IN COMMON | 'Что-то общee'
A project between Andrey Shabanov / Vitrina – Local Library Window and Miina Hujala
& Arttu Merimaa / Alkovi in St. Petersburg 29.8. – 24.9.2016
Artists: Crystal Bennes, Tanja Koponen, Mikko Kuorinki

Address of the library: Prospect Morisa Toreza, 32, St. Petersburg.


The starting point of this project was based on the similarities between the two spaces: the display windows that function as exhibition spaces in Alkovi and in Vitrina – Local Library Window. Alkovi is a relatively small storefront display space in Kallio area in Helsinki and Vitrina in comparison – having huge 20-meter glass cases as the facade of this local library – is located at the suburb of Vyborgsky area in St. Petersburg.

As we began to outline the project we started to focus on what attributes differences – how the connections and distances are made, maintained and manifested through practices and thinking patterns. We wanted to ask how we could gain understanding on the elements that we perceive as being familiar to us also in comparison to those that seem foreign.

These basic questions played an integral role in the process of finding a way to access this particular collaboration and to gather our thoughts concerning the attributes of a site. With the project we also wanted to look into what possibilities are entailed in the outsider’s perspective. The library where this project takes place provides an interesting entry point for examining the complexities attached to different sites – as well as communities formed through locations and activities connected to them.

When we (Miina Hujala & Arttu Merimaa) visited the library for the first time in 2014 we were immediately drawn into the how “different” – at the same time excotic and mundane – it looked. Since we were incapable to participate of the actual activity of the library (to read any of the actual books or magazines, them being all in Russian) we paid more attention to the actual space, the people that used it and the surrounding atmosphere.

Library as a site also manifests the variety of understandings and attitudes. The context of the library points towards the construction of meaning through preservation of memory encapsulated in the collection and made accessible to the community that forms through its usage. A visitor of a site becomes a temporary member of the activity but the possibilities of access to the community hinge on a type of negotiation. It is not irrelevant through with terms and methods this negotiation is conducted – how an “entry” is gained. What is ’local’ must in some sense always be described again – activating our perception of the habits, roles and procedures that we perceive as “common” – realizing how the things we recognize and connections that we make crucially base conceptions of values.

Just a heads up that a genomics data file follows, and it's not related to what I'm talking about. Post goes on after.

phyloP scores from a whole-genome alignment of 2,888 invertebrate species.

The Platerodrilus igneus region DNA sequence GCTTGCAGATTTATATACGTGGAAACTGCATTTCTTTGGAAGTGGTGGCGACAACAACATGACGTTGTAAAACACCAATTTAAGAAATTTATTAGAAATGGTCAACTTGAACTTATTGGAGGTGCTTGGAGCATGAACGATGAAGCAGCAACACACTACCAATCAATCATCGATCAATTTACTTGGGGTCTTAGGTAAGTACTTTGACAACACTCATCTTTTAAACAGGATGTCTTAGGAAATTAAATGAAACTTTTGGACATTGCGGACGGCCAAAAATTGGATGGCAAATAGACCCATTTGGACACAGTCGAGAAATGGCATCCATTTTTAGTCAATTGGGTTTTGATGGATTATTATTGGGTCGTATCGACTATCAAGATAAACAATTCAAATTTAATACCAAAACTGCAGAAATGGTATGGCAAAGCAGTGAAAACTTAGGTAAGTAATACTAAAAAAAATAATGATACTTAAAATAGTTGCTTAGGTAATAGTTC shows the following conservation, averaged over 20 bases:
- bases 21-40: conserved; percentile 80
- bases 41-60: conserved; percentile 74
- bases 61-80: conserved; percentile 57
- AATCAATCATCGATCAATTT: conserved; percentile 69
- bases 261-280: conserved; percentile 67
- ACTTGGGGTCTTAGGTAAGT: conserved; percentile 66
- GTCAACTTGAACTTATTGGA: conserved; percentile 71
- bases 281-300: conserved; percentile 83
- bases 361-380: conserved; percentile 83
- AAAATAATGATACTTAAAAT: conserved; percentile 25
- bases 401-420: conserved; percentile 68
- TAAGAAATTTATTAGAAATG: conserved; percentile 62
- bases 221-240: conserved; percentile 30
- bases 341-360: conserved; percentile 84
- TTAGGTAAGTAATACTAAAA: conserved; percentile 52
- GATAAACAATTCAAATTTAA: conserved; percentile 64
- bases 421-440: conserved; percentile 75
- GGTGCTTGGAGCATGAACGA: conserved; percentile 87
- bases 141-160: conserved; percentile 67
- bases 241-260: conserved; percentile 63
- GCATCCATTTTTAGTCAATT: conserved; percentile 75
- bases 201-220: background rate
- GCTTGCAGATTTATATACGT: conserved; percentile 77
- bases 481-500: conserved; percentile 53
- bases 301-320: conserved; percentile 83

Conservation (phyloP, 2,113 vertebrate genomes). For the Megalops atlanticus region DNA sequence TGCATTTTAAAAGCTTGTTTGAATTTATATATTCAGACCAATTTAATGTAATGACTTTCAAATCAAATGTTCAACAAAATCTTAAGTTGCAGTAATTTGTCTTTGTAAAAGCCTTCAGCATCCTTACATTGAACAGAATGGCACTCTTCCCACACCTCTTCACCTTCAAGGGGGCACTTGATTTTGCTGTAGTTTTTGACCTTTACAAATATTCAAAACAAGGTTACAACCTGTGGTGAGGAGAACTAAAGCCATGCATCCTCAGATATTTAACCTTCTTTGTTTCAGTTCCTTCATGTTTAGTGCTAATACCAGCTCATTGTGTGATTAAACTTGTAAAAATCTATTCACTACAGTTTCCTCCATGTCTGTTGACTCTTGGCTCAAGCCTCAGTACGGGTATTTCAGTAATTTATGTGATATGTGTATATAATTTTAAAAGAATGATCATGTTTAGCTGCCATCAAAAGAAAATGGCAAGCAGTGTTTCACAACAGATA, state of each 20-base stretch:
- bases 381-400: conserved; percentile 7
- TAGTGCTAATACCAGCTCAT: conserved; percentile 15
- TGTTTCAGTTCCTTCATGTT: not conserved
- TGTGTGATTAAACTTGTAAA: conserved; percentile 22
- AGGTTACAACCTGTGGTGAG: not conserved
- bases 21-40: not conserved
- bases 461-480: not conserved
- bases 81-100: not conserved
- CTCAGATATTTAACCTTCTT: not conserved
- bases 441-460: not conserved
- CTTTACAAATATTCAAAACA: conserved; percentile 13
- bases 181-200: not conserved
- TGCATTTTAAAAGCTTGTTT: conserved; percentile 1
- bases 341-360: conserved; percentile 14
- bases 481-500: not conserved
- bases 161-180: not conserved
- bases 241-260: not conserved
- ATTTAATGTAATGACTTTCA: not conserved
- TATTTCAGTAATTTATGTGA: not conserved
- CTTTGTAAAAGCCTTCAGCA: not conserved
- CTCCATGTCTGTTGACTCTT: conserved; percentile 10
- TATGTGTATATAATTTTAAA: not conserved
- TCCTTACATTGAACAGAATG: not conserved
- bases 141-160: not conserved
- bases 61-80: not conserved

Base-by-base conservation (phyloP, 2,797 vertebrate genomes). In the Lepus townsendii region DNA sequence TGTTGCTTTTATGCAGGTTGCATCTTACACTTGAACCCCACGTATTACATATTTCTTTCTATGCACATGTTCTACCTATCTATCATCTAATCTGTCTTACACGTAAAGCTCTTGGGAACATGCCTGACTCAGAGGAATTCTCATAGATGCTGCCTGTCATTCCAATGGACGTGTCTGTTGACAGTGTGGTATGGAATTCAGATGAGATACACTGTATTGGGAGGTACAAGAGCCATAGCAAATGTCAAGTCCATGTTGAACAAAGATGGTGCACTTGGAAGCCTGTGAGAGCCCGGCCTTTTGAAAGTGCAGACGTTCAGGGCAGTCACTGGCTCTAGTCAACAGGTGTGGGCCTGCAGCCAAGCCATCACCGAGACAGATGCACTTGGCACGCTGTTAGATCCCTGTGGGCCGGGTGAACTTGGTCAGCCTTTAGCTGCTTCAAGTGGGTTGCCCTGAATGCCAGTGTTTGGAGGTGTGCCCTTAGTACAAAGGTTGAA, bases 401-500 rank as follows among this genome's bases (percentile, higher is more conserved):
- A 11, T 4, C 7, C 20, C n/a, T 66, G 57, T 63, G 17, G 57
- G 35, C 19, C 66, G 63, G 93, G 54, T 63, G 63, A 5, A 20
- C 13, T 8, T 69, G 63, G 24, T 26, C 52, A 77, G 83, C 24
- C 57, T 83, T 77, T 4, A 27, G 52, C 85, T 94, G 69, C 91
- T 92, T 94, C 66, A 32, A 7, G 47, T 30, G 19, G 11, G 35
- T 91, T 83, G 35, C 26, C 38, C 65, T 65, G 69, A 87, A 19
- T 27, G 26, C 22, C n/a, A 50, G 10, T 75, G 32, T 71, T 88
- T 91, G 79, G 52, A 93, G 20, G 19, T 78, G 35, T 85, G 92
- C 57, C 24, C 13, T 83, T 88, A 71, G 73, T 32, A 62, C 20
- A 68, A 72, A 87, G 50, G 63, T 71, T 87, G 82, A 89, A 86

The curators and organizers of the exhibition Hujala, Merimaa & Shabanov invited three artists to participate on the project. Crystal Bennes, Tanja Koponen and Mikko Kuorinki were asked each to present a work in the context of the library.

In ’Peer Review’ Crystal Bennes interviews the users and visitors of the library and brings into view the people behind the (normally anonymous) loans. She selected books from the library's collection that dealt with science as subject and contacted the persons that had recently loaned these books. Interviews and discussions will be made into a book that brings. forward the private members and active users of the library.

Tanja Koponen utilizes in her installation the main window space facing the street. Her work consists of letters printed on sheets of paper attached on the window and motioned by ventilation fans. The letters – turned around by the airflow – spell out the word ’Hope’ (Н-А-Д-Е-Ж-Д-А) in Russian. This gesture brings out the possibilities embedded in activating thoughts on our future.